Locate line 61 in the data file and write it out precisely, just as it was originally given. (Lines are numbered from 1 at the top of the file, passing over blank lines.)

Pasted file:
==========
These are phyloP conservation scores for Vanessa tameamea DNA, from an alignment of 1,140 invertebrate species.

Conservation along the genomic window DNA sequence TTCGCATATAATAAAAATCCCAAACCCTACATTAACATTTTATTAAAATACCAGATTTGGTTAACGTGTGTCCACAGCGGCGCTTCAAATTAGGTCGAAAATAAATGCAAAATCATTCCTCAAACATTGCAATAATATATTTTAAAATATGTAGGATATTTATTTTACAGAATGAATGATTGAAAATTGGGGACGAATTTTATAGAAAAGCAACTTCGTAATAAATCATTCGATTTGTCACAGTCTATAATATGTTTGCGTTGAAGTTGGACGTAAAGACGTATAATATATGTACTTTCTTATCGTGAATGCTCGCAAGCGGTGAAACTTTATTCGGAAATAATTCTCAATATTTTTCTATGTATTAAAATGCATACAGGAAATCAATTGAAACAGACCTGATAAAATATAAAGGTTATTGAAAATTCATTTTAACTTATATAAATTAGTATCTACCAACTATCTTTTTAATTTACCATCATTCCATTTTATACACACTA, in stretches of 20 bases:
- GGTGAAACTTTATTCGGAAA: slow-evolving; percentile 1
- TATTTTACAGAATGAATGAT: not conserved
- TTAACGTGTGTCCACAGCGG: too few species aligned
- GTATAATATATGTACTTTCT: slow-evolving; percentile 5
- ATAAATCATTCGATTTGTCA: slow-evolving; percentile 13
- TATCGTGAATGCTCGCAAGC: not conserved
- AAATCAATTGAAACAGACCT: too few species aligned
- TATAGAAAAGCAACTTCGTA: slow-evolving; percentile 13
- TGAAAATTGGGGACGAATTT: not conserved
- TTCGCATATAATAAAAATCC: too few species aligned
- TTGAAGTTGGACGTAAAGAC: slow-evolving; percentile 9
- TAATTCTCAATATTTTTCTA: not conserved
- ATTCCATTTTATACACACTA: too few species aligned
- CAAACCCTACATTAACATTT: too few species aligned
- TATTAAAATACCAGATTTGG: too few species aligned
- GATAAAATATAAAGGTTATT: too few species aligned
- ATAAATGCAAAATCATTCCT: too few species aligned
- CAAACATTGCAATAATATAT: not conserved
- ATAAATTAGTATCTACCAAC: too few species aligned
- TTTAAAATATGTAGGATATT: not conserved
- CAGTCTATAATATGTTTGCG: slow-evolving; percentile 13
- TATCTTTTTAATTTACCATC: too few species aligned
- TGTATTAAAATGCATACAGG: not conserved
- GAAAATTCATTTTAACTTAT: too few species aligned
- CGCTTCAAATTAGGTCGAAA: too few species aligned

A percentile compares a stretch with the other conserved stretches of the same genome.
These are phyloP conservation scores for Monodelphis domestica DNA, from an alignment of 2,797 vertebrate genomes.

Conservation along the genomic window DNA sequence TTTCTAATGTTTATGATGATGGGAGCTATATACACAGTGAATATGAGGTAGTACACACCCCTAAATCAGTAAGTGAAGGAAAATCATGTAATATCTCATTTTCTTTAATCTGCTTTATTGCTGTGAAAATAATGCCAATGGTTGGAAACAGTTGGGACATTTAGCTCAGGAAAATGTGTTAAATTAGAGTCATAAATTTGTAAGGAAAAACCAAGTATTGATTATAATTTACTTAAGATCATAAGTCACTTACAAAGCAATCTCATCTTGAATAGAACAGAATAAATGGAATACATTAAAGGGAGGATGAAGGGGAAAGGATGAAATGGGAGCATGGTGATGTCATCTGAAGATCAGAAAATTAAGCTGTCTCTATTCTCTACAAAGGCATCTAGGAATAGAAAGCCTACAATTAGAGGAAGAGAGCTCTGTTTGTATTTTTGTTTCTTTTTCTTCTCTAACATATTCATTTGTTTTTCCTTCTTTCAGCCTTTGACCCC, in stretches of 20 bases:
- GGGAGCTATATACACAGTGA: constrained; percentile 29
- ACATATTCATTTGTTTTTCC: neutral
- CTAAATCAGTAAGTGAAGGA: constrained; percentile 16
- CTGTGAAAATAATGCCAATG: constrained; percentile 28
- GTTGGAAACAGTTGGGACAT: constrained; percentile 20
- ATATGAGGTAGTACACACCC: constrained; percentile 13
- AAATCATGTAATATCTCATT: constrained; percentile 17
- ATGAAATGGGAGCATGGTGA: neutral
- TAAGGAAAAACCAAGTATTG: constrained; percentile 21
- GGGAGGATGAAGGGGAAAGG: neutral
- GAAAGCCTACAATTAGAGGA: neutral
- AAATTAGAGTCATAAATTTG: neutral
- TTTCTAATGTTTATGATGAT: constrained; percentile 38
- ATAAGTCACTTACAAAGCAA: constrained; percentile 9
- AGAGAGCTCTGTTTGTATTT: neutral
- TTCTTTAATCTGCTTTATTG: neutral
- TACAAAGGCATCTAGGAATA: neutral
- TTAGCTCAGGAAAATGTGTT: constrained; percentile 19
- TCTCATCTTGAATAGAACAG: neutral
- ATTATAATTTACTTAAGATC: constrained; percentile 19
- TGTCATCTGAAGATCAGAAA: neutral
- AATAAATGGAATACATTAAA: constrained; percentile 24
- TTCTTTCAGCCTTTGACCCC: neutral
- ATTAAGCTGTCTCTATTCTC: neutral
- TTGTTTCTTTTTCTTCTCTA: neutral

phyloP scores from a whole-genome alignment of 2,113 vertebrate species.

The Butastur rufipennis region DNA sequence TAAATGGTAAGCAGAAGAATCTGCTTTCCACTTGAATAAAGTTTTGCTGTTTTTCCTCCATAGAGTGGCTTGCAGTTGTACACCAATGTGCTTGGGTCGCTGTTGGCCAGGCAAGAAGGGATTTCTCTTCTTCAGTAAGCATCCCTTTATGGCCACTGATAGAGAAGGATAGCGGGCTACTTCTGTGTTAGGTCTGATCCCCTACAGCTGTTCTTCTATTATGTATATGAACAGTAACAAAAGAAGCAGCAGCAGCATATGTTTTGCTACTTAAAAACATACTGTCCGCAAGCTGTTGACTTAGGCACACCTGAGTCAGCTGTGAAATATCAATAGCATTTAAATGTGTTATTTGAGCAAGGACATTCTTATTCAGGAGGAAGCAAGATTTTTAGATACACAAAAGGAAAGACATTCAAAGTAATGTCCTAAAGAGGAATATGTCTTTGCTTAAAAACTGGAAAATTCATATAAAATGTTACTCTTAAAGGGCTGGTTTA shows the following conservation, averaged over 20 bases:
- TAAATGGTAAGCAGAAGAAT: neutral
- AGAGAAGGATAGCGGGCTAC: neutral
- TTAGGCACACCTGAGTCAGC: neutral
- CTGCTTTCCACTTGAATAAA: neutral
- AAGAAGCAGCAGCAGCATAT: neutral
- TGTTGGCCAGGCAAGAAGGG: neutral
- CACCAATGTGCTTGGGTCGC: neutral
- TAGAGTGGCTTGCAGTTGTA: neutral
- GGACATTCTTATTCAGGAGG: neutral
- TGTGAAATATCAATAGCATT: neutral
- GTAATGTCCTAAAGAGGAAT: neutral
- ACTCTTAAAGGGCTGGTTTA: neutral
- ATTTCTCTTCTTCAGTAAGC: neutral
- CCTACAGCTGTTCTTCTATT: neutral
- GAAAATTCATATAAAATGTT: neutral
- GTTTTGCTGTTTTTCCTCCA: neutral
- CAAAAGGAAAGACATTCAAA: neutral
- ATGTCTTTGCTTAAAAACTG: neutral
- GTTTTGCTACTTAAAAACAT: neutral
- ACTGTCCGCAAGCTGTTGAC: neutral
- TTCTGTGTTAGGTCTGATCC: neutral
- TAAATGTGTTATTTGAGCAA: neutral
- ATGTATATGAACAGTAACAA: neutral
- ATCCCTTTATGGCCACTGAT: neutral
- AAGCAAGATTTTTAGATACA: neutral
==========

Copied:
- CTGCTTTCCACTTGAATAAA: neutral